Tuesday, May 08, 2012

Stayin' Alive

A few years ago there was quite an uproar when an elderly man died while running a marathon. Race organizers were roundly criticized for allowing such an old man to run. Media pundits quickly picked up on the controversy and offered up their feigned outrage.

Finally the deceased man's widow spoke up and essentially told all of these busybodies to clam up. The man had lived a full life, she said. He loved to run and was aware of the risks. Although she was grieving, she was comforted knowing that her husband had died doing something that he enjoyed.

We have all known and admired people that seemed to approach life with all of the gusto they had right up until the very end. (Consider, for example, Gordon B. Hinckley.) Part of the reason we admire these people is that they are somewhat unusual. We also probably think that we'd like to follow their example—at least if we're willing to face the fact of our own mortality, something many wish to ignore or deny.

Former U.S. Solicitor General Rex E. Lee was diagnosed with cancer at age 51. He recovered following treatment and successfully served as a university president. But the cancer later returned. While in the hospital Lee was actively preparing to argue his 60th case before the U.S. Supreme Court when cancer claimed him at age 61.

Each of us has likely also known people that seemed to be dead long before their physical bodies finally gave out. A relative recently remarked on the passing of an elderly relative, saying that it was as if she simply gave up after breaking a bone in a bad fall. A woman I know related how her grandmother spent the last 20 years of her life so angry at still being alive that she made life miserable for everyone around her.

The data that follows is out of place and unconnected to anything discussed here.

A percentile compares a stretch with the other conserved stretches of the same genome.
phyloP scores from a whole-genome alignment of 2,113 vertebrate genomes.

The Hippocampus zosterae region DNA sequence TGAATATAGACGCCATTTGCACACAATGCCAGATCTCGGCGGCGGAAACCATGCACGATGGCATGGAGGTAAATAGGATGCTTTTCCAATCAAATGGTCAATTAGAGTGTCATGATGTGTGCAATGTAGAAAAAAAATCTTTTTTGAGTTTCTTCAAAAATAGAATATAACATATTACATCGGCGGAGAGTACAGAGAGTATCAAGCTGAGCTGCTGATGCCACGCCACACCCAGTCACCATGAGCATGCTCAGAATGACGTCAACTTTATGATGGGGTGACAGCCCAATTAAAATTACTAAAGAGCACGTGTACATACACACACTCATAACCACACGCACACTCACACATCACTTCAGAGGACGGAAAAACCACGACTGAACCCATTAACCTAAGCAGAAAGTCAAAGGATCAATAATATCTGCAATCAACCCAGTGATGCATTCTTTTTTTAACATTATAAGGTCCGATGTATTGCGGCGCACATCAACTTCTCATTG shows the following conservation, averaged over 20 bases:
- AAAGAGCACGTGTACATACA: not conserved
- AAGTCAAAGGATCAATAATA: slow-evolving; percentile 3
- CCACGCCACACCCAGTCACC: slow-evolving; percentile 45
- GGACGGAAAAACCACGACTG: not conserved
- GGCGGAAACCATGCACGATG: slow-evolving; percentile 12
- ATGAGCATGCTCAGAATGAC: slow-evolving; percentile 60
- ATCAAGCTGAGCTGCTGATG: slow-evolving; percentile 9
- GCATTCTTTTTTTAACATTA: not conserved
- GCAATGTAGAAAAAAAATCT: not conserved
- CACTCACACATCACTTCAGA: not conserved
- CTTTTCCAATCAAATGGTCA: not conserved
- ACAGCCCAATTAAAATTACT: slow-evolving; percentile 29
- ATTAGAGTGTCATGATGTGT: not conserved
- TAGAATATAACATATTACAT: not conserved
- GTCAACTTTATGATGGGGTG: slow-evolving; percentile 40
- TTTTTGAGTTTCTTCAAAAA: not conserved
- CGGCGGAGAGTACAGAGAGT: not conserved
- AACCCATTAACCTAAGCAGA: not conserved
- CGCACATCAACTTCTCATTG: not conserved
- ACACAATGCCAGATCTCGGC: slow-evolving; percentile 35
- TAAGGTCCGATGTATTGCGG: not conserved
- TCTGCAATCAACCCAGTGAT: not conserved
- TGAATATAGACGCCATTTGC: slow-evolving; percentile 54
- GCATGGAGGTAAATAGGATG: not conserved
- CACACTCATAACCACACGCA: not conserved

Some are not offered much of a choice. The mother of a friend of mine was finally transferred to a nursing home when her dementia became so severe that the family could not adequately care for her. She could no longer recognize herself, let alone others, and she lost the ability to relate to people. Though unrecognized, my friend spent time with her mother daily for nine years until her mother's passing.

My father-in-law spent his final months in painful decline as he died from lung cancer. My father spent his final months slowly dying of heart failure, having been robbed of his prized analytic abilities following a stroke. Neither of these once vibrant men had any gusto left during those awful months.

I don't necessarily criticize those that simply seem to lose interest in life during their final weeks. There is a reason that a verse in the hymn Abide With Me begins:
Swift to its close ebbs out life's little day;
Earth's joys grow dim; its glories pass away
For many people, the time comes that the trappings of this life lose significance. One of my uncles spent the last three weeks of his life seeming to split his time between this life and the life beyond. This life became less interesting as the next became more compelling.

On the other hand, I do not want to ever be among the real living dead—those who unnecessarily spend their final years living a dead existence. They are physically alive, but live their lives simply waiting for death.

I do understand that age often exacts a terrible toll. An older relative is happy to still be able to live independently. Yet she finds that it takes hours to handle regular daily necessities—tasks she used to be able to do fairly rapidly just a few months ago. Activities like running a race (even walking a block) or preparing a law case are simply outside the realm of possibilities at this point.

It is possible that my health condition (Multiple Sclerosis) may incapacitate me at some future point. I still hope to live with everything I've got as long as I can. I really hope to avoid bitterness, regardless of what hand I'm dealt. Each of us has hopes and dreams. Some pan out; some don't. I'll have to see how it goes when I actually face the inevitable challenges that lie ahead.

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